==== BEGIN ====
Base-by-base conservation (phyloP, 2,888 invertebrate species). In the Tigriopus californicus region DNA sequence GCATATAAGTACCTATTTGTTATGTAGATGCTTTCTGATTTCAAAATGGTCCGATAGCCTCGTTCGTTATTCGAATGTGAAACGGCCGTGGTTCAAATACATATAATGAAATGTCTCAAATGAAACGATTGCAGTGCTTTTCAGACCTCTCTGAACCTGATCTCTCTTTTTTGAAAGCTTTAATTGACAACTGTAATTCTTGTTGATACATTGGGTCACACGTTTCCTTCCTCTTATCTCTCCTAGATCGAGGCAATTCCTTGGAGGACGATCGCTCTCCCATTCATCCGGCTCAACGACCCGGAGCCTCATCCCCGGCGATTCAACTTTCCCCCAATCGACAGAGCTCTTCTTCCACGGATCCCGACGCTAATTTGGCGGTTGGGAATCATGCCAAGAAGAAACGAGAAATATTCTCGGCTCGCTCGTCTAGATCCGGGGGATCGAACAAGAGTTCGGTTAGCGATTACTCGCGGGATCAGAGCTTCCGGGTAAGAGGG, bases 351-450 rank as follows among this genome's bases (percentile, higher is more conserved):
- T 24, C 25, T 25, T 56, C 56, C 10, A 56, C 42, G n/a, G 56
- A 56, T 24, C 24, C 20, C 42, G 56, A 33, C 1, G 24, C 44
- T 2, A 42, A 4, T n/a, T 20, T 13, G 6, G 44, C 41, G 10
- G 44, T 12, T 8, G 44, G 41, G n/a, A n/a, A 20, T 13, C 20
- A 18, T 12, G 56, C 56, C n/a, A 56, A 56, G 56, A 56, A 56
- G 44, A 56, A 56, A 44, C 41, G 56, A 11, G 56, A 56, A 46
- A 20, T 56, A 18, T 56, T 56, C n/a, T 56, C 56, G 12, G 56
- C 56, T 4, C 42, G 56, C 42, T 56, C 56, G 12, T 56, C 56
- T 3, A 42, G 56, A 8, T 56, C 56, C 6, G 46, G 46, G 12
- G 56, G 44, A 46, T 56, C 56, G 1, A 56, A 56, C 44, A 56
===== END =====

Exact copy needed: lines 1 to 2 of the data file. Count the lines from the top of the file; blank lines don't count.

Base-by-base conservation (phyloP, 2,888 invertebrate species). In the Tigriopus californicus region DNA sequence GCATATAAGTACCTATTTGTTATGTAGATGCTTTCTGATTTCAAAATGGTCCGATAGCCTCGTTCGTTATTCGAATGTGAAACGGCCGTGGTTCAAATACATATAATGAAATGTCTCAAATGAAACGATTGCAGTGCTTTTCAGACCTCTCTGAACCTGATCTCTCTTTTTTGAAAGCTTTAATTGACAACTGTAATTCTTGTTGATACATTGGGTCACACGTTTCCTTCCTCTTATCTCTCCTAGATCGAGGCAATTCCTTGGAGGACGATCGCTCTCCCATTCATCCGGCTCAACGACCCGGAGCCTCATCCCCGGCGATTCAACTTTCCCCCAATCGACAGAGCTCTTCTTCCACGGATCCCGACGCTAATTTGGCGGTTGGGAATCATGCCAAGAAGAAACGAGAAATATTCTCGGCTCGCTCGTCTAGATCCGGGGGATCGAACAAGAGTTCGGTTAGCGATTACTCGCGGGATCAGAGCTTCCGGGTAAGAGGG, bases 351-450 rank as follows among this genome's bases (percentile, higher is more conserved):
- T 24, C 25, T 25, T 56, C 56, C 10, A 56, C 42, G n/a, G 56